It’s not.  Not even close.

I followed these issues only very peripherally until 2007, when I gave birth to my first child.  That’s when I fell down the true rabbit hole.  Like any new parent, I wanted to do my best for my little one.  And, like any new parent, I turned to the internet to lead me to what, exactly, “the best” was.  That’s when my eyes were opened to a whole world of woo.  I was stunned to find that there were entire forums dedicated to not vaccinating, among other things.  Forums where if you dared to correct someone or even share a dissenting opinion, you were shouted down, accused of being paid by Big Pharma, or just flat-out banned.  And it wasn’t just autism that vaccines were supposed to cause.  They also caused SIDS, autoimmune disease, encephalopathy, allergies…the list goes on and on.  How were they causing all of this?  Well, sometime it was the thimerosal.  Sometimes it was the MMR.  Sometimes it was “too many too soon.”  Sometimes it was aluminum.  The goalposts were constantly moving.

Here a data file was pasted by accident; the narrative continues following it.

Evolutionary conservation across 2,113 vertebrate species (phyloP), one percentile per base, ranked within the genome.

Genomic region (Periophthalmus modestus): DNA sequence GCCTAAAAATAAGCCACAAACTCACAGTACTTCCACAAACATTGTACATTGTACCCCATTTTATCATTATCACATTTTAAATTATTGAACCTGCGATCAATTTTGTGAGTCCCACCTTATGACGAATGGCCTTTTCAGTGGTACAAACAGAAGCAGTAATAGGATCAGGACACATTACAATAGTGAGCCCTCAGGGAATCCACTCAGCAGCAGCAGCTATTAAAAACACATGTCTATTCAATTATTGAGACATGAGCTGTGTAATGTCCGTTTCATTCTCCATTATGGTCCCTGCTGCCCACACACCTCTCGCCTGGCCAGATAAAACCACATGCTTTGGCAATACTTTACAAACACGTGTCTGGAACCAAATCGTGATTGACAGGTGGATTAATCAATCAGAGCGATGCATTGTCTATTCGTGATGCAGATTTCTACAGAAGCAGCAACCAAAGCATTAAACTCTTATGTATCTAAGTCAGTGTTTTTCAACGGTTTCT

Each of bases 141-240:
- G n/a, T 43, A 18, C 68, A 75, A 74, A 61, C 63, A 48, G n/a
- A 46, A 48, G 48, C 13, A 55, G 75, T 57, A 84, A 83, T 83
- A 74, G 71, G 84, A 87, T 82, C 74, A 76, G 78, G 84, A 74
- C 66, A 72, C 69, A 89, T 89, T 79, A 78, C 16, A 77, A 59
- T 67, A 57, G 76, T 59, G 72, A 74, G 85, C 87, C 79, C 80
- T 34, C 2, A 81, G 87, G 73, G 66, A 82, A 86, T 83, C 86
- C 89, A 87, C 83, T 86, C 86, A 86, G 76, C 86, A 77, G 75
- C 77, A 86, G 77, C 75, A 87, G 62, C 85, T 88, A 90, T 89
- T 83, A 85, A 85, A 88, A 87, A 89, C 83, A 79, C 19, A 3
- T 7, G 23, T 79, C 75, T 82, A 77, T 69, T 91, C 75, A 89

These issues are complex and I could probably write forever on it.  However, other bloggers have been at this for much longer than me.  I suggest starting with Respectful Insolence, which is written by a cancer surgeon who has been at this for more than a decade.  Science-Based Medicine is also an excellent site.  The Panic Virus, by Seth Mnookian is an excellent book and a quick, fascinating read.